Chris explained the procedure to me sometime during all of this (somewhere after he began smoothing out the design and before he started the piece). He would be using a mix of water, lubrication, and a tiny amount of red ink in the etching. When I asked what it would feel like he responded "oh don't worry you'll be fine, I promise" (which I found comforting although I knew it was a good way to avoid the question...). He suggested keeping it clean but told me there were "other ways" of helping it scar but he couldn't go into them thanks to the legalities of telling people to hurt themselves. He also told me if I noticed it hurting or swelling oddly, or green discharge to come in immediately. To begin the scarification he would be first doing the outline of everything, and then go through the center between the outline and "tear it up". I would likely need one more session to make it scar well, but all touchups and further work on the piece was included in the initial price of it.
Before we began Chris showed me his needle in the autoclave bag and his other supplies and then had everything set up very quickly thereafter. If there's one thing I adore about Chris's shop more than anything it's the incredibly high standard of cleanliness he keeps everything too. He explains his cleaning routine thoroughly and keeps everything perfect.
Shortly before beginning the procedure my boyfriend and another friend showed up and sat at my feet. I had one more placement check and another cleaning and I was lying down on the table again with a pillow under my head and Chris cracking jokes as he began the process.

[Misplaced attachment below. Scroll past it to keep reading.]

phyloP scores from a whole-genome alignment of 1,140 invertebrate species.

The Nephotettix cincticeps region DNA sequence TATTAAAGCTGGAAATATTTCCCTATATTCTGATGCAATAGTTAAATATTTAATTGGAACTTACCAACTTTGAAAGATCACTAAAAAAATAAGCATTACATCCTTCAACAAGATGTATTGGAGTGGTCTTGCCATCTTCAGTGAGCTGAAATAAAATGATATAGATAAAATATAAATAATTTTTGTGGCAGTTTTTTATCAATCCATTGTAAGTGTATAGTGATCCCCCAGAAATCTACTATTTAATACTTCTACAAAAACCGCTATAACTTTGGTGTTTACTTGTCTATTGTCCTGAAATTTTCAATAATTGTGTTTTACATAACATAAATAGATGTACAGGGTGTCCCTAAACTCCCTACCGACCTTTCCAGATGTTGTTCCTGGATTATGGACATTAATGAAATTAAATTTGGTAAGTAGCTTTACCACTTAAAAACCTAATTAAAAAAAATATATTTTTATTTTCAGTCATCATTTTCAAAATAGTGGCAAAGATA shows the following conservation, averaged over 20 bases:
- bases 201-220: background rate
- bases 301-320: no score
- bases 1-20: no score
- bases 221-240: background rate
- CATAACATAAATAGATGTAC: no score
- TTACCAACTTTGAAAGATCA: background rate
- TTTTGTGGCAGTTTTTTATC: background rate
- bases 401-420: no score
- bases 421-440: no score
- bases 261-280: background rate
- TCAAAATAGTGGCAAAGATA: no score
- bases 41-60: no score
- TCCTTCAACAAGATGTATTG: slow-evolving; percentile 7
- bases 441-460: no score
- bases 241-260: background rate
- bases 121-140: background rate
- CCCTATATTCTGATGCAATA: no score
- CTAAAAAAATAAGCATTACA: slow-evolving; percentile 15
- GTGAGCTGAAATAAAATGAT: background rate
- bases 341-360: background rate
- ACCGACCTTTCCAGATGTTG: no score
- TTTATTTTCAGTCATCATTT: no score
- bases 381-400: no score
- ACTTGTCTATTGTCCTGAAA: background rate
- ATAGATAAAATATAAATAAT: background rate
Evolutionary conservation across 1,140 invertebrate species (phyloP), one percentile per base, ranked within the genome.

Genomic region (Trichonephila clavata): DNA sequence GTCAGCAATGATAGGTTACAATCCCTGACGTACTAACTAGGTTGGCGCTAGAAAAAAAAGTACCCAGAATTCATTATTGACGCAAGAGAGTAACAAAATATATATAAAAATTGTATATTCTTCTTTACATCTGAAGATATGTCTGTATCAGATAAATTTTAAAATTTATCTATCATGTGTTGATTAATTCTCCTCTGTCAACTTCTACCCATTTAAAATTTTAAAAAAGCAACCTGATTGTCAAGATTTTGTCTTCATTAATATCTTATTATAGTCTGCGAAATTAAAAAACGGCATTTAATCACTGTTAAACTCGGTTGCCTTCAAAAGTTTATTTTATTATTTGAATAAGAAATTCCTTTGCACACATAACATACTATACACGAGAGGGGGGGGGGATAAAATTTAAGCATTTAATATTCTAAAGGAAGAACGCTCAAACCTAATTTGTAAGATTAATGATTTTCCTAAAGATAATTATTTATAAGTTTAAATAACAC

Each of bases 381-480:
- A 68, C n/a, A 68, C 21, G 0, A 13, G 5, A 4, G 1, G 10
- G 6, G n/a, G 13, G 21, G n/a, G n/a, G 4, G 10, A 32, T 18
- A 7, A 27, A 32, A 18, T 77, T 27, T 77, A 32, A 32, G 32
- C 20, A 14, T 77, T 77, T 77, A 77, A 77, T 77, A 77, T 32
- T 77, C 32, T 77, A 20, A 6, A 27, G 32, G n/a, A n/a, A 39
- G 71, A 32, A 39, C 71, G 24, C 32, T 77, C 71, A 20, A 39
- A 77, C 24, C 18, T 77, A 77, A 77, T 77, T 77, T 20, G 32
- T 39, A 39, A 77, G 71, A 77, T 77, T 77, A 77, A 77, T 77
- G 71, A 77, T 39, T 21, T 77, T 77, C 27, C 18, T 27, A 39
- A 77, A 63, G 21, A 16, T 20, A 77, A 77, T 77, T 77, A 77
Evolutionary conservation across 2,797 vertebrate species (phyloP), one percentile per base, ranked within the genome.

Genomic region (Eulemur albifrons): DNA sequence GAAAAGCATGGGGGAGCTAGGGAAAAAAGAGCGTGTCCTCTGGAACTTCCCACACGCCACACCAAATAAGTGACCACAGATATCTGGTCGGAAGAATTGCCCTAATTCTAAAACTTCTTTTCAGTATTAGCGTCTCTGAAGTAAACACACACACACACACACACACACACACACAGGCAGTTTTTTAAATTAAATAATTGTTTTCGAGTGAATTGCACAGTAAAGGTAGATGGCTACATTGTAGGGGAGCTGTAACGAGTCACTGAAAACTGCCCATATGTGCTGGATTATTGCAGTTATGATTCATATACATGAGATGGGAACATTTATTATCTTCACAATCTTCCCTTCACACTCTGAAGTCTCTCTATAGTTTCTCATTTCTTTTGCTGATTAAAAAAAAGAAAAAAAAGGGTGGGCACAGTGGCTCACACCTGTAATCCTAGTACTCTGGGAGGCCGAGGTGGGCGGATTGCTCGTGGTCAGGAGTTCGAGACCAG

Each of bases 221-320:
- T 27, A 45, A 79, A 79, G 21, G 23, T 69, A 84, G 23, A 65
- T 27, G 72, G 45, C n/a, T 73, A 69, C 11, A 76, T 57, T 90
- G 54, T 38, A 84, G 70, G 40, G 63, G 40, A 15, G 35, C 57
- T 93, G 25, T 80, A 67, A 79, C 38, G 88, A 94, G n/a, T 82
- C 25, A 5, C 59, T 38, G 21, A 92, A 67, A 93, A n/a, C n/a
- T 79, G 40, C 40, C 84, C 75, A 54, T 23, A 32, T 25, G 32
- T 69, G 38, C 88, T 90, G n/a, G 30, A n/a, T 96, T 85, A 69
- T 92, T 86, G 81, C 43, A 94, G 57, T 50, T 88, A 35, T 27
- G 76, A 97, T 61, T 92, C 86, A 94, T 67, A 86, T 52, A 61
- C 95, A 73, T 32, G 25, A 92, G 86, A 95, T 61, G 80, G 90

The initial feeling was sort of like a burn. It was uncomfortable, but not anywhere near unbearable. Chris would take a pass at an area, and then go back and forth fast over the line. There were a few spots that almost tickled thanks to a nerve or whatnot underneath (it's the area where someone will tickle you on your sides). That was an odd feeling to say the least. The only part I hated was the area over my hip as it hurt quite a bit and I could feel my bone shaking. But I just made a few faces and shook my head, the feeling was still bearable. Chris cracked jokes the entire time, telling my friends and me stories about his family, friends, and the odd situations they found themselves in. It was hard not to laugh but Chris seemed to know when I was going to and would take that moment to dip the needle into the ink/water. His talking and jokes made the procedure quite a bit of fun and a very enjoyable experience. About 30 minutes into the piece he stopped, washed me off with green soap and told me I could take a break. The outline of the lines was done; the filling was just left to go. I noticed I was jittery but otherwise fine. I took about 5 minutes to drink some water and relax, and then I was back on my back and washed off with the green soap again. The soap was the worst part of the procedure though. It stung, burn, and otherwise hurt like a bitch.